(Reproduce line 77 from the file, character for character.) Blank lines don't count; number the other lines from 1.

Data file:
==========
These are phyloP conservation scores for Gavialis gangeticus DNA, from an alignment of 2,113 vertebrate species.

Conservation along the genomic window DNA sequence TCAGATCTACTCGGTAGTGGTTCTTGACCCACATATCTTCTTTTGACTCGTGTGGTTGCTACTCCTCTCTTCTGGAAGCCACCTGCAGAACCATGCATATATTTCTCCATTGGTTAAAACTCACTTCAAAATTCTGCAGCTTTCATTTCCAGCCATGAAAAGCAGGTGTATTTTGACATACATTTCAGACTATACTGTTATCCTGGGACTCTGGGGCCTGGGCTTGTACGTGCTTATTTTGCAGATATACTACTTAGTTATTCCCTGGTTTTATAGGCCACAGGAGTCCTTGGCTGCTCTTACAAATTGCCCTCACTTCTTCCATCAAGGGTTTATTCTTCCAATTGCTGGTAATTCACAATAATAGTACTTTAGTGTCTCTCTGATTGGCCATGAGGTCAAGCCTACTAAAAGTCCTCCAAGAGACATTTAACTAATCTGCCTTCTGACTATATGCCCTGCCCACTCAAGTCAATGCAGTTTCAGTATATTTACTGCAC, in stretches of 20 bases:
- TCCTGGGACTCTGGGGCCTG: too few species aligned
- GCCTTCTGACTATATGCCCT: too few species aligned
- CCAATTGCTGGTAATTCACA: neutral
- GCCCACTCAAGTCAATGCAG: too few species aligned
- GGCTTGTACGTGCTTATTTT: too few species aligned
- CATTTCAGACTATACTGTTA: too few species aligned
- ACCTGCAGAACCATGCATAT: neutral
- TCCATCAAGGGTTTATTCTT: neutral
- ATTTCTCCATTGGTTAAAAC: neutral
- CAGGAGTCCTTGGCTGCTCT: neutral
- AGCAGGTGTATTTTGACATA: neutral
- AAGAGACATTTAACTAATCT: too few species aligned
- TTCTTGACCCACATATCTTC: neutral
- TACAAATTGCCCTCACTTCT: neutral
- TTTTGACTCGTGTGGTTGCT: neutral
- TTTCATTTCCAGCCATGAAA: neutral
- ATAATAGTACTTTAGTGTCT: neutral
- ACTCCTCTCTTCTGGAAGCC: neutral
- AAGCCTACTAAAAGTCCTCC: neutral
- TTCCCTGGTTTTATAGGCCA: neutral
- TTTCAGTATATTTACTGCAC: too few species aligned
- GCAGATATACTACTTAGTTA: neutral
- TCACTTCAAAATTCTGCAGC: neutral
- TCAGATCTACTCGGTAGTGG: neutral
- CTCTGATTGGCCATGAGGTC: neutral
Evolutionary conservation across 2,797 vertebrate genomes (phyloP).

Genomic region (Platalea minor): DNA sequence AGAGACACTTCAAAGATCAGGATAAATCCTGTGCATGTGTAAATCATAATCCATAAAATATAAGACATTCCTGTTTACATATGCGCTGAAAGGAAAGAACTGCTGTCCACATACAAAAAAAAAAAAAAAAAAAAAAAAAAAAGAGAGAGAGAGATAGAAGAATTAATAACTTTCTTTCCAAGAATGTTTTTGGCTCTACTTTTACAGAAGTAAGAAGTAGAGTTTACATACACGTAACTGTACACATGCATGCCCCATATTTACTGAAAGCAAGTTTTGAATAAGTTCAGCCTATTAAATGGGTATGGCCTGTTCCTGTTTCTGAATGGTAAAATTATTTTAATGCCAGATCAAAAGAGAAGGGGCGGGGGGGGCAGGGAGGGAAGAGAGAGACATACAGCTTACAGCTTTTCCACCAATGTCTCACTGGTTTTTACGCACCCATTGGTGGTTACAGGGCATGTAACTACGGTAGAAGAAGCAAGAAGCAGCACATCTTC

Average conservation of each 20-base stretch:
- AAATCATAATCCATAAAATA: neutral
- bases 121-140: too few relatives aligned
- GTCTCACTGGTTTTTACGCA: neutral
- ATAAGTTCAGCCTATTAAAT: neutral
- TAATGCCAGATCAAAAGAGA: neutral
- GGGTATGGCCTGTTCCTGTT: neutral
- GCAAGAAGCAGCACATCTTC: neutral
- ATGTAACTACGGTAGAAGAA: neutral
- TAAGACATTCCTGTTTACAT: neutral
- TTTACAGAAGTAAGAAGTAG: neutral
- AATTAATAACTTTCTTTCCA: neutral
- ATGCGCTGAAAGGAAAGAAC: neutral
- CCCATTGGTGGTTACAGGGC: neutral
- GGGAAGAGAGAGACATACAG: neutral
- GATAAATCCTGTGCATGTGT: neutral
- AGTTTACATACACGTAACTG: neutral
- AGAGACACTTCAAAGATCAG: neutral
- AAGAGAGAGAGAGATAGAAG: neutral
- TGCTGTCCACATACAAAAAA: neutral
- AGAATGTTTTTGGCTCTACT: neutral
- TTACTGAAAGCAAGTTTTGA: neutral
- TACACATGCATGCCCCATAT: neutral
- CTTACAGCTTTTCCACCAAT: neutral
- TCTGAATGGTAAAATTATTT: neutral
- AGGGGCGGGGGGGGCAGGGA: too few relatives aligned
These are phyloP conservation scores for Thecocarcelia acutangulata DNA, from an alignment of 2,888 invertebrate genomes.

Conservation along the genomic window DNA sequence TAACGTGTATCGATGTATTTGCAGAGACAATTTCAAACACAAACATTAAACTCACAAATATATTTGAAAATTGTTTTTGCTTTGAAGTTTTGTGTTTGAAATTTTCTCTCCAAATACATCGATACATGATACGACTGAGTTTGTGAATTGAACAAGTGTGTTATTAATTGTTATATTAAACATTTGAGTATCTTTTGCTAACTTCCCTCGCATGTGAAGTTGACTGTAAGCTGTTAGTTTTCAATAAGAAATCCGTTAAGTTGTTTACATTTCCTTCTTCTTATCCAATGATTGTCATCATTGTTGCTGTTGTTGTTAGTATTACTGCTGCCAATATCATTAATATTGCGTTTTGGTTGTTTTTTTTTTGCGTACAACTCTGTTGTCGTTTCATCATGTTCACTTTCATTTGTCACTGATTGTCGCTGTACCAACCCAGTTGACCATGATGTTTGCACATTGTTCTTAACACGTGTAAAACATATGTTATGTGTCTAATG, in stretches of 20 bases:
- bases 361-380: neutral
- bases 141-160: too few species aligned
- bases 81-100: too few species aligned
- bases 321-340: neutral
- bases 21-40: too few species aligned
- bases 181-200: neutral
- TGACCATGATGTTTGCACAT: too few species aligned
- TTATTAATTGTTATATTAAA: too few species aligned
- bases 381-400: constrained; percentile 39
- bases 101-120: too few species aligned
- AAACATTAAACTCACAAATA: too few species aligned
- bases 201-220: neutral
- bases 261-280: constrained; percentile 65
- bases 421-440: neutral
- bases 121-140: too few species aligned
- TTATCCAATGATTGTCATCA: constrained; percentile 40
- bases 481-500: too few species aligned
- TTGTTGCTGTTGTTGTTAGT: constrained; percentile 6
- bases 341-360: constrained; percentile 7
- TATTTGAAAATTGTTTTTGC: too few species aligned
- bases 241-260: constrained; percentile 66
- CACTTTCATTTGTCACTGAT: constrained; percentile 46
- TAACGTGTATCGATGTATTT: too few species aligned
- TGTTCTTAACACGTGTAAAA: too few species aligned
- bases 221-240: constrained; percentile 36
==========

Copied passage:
- TATTTGAAAATTGTTTTTGC: too few species aligned